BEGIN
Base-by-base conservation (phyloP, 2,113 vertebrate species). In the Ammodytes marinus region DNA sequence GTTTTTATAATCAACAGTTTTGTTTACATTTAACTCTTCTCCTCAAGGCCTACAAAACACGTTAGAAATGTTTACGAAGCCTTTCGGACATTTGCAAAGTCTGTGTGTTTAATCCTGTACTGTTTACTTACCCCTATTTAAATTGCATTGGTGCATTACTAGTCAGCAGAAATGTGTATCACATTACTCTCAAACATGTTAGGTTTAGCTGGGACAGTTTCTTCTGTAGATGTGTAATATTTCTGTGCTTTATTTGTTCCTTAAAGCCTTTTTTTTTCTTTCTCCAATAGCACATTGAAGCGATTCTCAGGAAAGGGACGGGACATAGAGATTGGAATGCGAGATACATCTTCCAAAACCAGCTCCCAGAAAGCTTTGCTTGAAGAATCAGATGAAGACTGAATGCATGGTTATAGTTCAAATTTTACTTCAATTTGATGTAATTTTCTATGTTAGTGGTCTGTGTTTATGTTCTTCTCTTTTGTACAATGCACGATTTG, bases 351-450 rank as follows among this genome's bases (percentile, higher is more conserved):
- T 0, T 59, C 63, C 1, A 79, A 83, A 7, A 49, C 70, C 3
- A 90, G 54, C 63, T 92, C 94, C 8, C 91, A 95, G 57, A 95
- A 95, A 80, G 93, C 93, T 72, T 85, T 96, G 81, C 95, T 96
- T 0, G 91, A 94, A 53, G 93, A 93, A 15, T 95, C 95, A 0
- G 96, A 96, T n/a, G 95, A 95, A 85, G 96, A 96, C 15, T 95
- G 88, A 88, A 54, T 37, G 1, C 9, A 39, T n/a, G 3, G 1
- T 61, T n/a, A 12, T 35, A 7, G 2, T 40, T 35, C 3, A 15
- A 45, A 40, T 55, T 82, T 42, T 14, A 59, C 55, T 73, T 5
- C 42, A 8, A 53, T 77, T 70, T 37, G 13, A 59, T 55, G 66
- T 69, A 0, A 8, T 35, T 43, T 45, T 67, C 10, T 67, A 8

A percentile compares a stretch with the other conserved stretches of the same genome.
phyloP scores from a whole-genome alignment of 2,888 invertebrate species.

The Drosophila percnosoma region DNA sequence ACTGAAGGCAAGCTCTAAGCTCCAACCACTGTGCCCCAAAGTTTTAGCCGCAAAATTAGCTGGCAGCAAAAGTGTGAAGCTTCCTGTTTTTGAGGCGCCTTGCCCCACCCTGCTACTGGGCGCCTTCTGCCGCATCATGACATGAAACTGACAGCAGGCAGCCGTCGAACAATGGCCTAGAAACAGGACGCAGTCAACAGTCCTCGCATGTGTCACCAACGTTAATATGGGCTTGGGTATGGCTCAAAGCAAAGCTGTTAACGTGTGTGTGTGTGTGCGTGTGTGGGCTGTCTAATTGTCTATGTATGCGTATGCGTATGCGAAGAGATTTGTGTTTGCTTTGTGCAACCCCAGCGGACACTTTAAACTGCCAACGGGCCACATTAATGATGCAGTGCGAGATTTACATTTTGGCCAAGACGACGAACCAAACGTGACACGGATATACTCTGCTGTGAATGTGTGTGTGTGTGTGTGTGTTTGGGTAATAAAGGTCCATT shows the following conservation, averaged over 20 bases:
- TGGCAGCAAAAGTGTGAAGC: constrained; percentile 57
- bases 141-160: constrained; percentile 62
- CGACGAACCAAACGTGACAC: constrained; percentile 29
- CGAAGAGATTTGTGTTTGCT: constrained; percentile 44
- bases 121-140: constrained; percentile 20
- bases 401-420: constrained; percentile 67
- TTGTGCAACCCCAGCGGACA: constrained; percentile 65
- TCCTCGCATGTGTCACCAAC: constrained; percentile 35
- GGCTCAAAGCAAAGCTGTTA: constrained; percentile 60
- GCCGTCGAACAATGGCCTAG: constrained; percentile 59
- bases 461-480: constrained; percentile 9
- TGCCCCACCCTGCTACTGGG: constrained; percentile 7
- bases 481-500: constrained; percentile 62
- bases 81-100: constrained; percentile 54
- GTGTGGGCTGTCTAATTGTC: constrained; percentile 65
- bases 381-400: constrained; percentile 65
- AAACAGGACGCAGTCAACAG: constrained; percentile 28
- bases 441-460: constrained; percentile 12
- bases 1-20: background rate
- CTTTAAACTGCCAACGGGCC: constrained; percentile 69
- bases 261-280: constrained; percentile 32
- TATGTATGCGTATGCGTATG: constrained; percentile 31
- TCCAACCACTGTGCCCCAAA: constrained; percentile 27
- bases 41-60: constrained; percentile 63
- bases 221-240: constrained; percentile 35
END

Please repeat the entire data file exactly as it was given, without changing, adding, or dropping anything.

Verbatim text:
Base-by-base conservation (phyloP, 2,113 vertebrate species). In the Ammodytes marinus region DNA sequence GTTTTTATAATCAACAGTTTTGTTTACATTTAACTCTTCTCCTCAAGGCCTACAAAACACGTTAGAAATGTTTACGAAGCCTTTCGGACATTTGCAAAGTCTGTGTGTTTAATCCTGTACTGTTTACTTACCCCTATTTAAATTGCATTGGTGCATTACTAGTCAGCAGAAATGTGTATCACATTACTCTCAAACATGTTAGGTTTAGCTGGGACAGTTTCTTCTGTAGATGTGTAATATTTCTGTGCTTTATTTGTTCCTTAAAGCCTTTTTTTTTCTTTCTCCAATAGCACATTGAAGCGATTCTCAGGAAAGGGACGGGACATAGAGATTGGAATGCGAGATACATCTTCCAAAACCAGCTCCCAGAAAGCTTTGCTTGAAGAATCAGATGAAGACTGAATGCATGGTTATAGTTCAAATTTTACTTCAATTTGATGTAATTTTCTATGTTAGTGGTCTGTGTTTATGTTCTTCTCTTTTGTACAATGCACGATTTG, bases 351-450 rank as follows among this genome's bases (percentile, higher is more conserved):
- T 0, T 59, C 63, C 1, A 79, A 83, A 7, A 49, C 70, C 3
- A 90, G 54, C 63, T 92, C 94, C 8, C 91, A 95, G 57, A 95
- A 95, A 80, G 93, C 93, T 72, T 85, T 96, G 81, C 95, T 96
- T 0, G 91, A 94, A 53, G 93, A 93, A 15, T 95, C 95, A 0
- G 96, A 96, T n/a, G 95, A 95, A 85, G 96, A 96, C 15, T 95
- G 88, A 88, A 54, T 37, G 1, C 9, A 39, T n/a, G 3, G 1
- T 61, T n/a, A 12, T 35, A 7, G 2, T 40, T 35, C 3, A 15
- A 45, A 40, T 55, T 82, T 42, T 14, A 59, C 55, T 73, T 5
- C 42, A 8, A 53, T 77, T 70, T 37, G 13, A 59, T 55, G 66
- T 69, A 0, A 8, T 35, T 43, T 45, T 67, C 10, T 67, A 8

A percentile compares a stretch with the other conserved stretches of the same genome.
phyloP scores from a whole-genome alignment of 2,888 invertebrate species.

The Drosophila percnosoma region DNA sequence ACTGAAGGCAAGCTCTAAGCTCCAACCACTGTGCCCCAAAGTTTTAGCCGCAAAATTAGCTGGCAGCAAAAGTGTGAAGCTTCCTGTTTTTGAGGCGCCTTGCCCCACCCTGCTACTGGGCGCCTTCTGCCGCATCATGACATGAAACTGACAGCAGGCAGCCGTCGAACAATGGCCTAGAAACAGGACGCAGTCAACAGTCCTCGCATGTGTCACCAACGTTAATATGGGCTTGGGTATGGCTCAAAGCAAAGCTGTTAACGTGTGTGTGTGTGTGCGTGTGTGGGCTGTCTAATTGTCTATGTATGCGTATGCGTATGCGAAGAGATTTGTGTTTGCTTTGTGCAACCCCAGCGGACACTTTAAACTGCCAACGGGCCACATTAATGATGCAGTGCGAGATTTACATTTTGGCCAAGACGACGAACCAAACGTGACACGGATATACTCTGCTGTGAATGTGTGTGTGTGTGTGTGTGTTTGGGTAATAAAGGTCCATT shows the following conservation, averaged over 20 bases:
- TGGCAGCAAAAGTGTGAAGC: constrained; percentile 57
- bases 141-160: constrained; percentile 62
- CGACGAACCAAACGTGACAC: constrained; percentile 29
- CGAAGAGATTTGTGTTTGCT: constrained; percentile 44
- bases 121-140: constrained; percentile 20
- bases 401-420: constrained; percentile 67
- TTGTGCAACCCCAGCGGACA: constrained; percentile 65
- TCCTCGCATGTGTCACCAAC: constrained; percentile 35
- GGCTCAAAGCAAAGCTGTTA: constrained; percentile 60
- GCCGTCGAACAATGGCCTAG: constrained; percentile 59
- bases 461-480: constrained; percentile 9
- TGCCCCACCCTGCTACTGGG: constrained; percentile 7
- bases 481-500: constrained; percentile 62
- bases 81-100: constrained; percentile 54
- GTGTGGGCTGTCTAATTGTC: constrained; percentile 65
- bases 381-400: constrained; percentile 65
- AAACAGGACGCAGTCAACAG: constrained; percentile 28
- bases 441-460: constrained; percentile 12
- bases 1-20: background rate
- CTTTAAACTGCCAACGGGCC: constrained; percentile 69
- bases 261-280: constrained; percentile 32
- TATGTATGCGTATGCGTATG: constrained; percentile 31
- TCCAACCACTGTGCCCCAAA: constrained; percentile 27
- bases 41-60: constrained; percentile 63
- bases 221-240: constrained; percentile 35